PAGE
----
Upon unwrapping HomePod, the top of the box slides off to reveal the speaker sitting upright. The top touch panel, which is entirely optional to use, comes covered in plastic, and the fabric-covered power cable is wrapped, but other than that, the HomePod is naked in the box.
Don’t be fooled by its small size. HomePod fits an impressive amount of kit into a compact, dense package. It’s heavier than you’d expect, which undoubtedly helps the audio pack a serious punch.
Setting up HomePod is about as simple as you can imagine, even by Apple’s standards. Simply plug it in and hold your iPhone near it, and the process begins.
Presumably borrowing data from the iPhone it is paired with, HomePod doesn’t ask for much from the user. In fact, it doesn’t even have you say a series of “Hey Siri” commands to help it recognize your voice —it just works.
There are some important security options asked as initial prompts, including whether to allow anyone within range to hear your text messages, create reminders, or access notes. You don’t have to worry about calendar entries (yet), because there is no support for it on HomePod.
After breezing through the simple setup process, Siri asks the user to say the command “Hey Siri, play some music.” Presumably if you have Apple Music, it plays tracks it thinks you like. Since I use iTunes Match instead, the HomePod simply began playing my entire iCloud Music Library on shuffle.
When playing music, HomePod’s top display simply shows plus and minus buttons for volume control. Because it’s a screen, and not actual buttons, the top turns into the familiar Siri waveform graphic when speaking to the personal assistant.
Users can also tap the top of the HomePod to pause music, or hold it to manually invoke Siri. But considering everything with HomePod can be controlled by voice (including setting the volume and even asking for the current volume level), users can feel free to put the speaker somewhere out of reach if they have no intention of using the display.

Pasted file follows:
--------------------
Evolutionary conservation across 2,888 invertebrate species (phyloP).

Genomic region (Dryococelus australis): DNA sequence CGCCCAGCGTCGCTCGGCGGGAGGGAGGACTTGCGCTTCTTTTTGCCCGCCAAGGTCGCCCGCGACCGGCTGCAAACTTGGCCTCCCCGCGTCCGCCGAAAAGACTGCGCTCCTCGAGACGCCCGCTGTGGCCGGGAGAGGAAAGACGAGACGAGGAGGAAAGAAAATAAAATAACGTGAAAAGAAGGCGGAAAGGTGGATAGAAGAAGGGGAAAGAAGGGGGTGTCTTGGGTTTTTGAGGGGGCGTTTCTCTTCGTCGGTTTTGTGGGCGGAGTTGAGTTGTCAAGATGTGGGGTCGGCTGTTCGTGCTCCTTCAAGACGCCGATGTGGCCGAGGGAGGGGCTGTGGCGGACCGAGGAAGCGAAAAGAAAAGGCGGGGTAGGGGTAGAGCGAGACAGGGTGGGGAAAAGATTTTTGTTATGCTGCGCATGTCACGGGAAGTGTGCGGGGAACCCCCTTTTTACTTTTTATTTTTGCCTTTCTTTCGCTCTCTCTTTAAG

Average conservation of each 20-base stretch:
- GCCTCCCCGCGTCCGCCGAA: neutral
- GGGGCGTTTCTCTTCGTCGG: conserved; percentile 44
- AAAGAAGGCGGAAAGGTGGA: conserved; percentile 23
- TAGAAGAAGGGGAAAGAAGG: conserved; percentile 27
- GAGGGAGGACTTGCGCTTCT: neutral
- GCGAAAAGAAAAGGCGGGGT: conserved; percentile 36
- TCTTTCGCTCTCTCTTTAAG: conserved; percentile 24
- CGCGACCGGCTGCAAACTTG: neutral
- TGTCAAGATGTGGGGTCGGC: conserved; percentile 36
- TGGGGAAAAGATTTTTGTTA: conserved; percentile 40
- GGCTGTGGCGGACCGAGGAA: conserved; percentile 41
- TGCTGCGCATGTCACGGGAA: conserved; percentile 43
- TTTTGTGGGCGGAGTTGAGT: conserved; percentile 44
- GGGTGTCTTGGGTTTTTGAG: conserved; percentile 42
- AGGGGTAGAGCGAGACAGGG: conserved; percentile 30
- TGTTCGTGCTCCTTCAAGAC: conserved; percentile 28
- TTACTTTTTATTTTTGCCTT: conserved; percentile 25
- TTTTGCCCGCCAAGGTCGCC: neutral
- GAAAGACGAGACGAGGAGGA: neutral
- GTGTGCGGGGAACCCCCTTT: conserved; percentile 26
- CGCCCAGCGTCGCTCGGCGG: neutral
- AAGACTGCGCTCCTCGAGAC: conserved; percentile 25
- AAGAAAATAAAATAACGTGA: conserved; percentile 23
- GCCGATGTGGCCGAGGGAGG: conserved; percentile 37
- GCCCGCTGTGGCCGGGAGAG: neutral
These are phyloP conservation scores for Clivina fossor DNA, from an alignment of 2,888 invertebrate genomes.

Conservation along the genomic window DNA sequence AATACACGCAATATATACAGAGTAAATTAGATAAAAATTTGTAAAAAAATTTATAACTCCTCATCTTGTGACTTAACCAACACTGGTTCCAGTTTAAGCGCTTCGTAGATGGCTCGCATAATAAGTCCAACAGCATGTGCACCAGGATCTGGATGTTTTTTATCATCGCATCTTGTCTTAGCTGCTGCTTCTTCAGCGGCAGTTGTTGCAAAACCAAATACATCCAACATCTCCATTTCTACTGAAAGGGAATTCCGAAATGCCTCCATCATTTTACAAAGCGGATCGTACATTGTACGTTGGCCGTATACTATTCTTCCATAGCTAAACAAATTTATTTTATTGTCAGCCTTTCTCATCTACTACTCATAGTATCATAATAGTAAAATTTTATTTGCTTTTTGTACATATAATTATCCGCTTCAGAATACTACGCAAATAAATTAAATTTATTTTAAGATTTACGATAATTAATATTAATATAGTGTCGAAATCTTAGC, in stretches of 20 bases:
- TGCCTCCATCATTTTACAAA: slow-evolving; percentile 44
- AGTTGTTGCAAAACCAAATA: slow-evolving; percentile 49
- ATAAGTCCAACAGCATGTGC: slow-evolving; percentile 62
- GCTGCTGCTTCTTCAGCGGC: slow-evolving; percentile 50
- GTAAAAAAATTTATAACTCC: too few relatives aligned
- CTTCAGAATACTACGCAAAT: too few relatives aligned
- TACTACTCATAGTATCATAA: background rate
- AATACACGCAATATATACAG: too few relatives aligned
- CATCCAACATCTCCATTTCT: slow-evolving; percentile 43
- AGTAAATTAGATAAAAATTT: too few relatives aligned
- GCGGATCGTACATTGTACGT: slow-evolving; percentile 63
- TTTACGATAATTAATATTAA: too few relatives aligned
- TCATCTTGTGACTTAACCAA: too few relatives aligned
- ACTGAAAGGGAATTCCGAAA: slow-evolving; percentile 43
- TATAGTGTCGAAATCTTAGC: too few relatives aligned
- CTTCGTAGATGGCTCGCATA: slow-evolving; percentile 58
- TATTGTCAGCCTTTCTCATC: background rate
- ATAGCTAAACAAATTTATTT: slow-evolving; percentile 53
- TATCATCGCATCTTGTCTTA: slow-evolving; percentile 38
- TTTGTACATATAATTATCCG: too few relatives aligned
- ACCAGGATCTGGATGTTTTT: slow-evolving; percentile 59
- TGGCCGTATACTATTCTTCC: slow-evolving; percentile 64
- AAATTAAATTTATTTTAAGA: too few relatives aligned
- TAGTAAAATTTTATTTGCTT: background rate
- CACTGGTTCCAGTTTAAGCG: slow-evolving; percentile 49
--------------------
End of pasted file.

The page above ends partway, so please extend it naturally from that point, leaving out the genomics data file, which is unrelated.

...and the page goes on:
On an iPhone, HomePod has a few ways it can be controlled —though I should note my iPhone X is on iOS 11.3 beta 2, meaning the experience may be different for people using the HomePod on day one without beta software.
If you open the Music app on your iPhone while listening on HomePod, it does not, by default, show what is playing on the speaker. Instead, users must open the “Now Playing” view, and tap the AirPlay icon at the bottom. There, a popover shows separate media players for iPhone and HomePod.
By tapping on HomePod, the Music app switches to control of the device specifically. You can return to browsing your music on your iPhone and it will play to HomePod.
Users can then go back to the AirPlay view and switch back to iPhone music control if they want to play music to another device, including on the iPhone’s speakers, or a pair of connected AirPods.
Later this year, when iOS 11.3 is made public and the HomePod is also updated, AirPlay 2 will be available. This means users will be able to stream music to multiple HomePod units at once, or even combine playback on HomePod with other AirPlay 2 devices, like the Apple TV. For now, it’s one HomePod only, and I couldn’t find a way to stream to both my Apple TV 4K and HomePod.
HomePod can also be accessed through the Home app. In the initial setup process, HomeKit users are presented with a list of rooms already established in their smart home, and when you open the Home app, you’ll find HomePod in its rightful place.
3D Touch on the HomePod icon in the Home app and users are presented with two options: Alarms and Details. In Alarms, users can tap the plus button in the upper right to manually add them.
Under Details, the Home app allows basic HomeKit configurations like room and whether to include in Favorites, as well as options for music and podcast playback and Siri control. Apple also offers Accessibility options in here, and future HomePod firmware updates will be available in the Home app.
It should also be noted that HomePod will act as a HomeKit hub, allowing users to access smart home accessories while away from home, like lights, switches and door locks.
Finally, on the main Home app screen, users can quickly tap on the HomePod icon to quickly pause music. Notably, however, you cannot use HomePod with triggers in HomeKit, meaning automatically pausing music when you leave home is off the table (for now).
AppleInsider will have much more on the HomePod in the coming days, including our full in-depth review.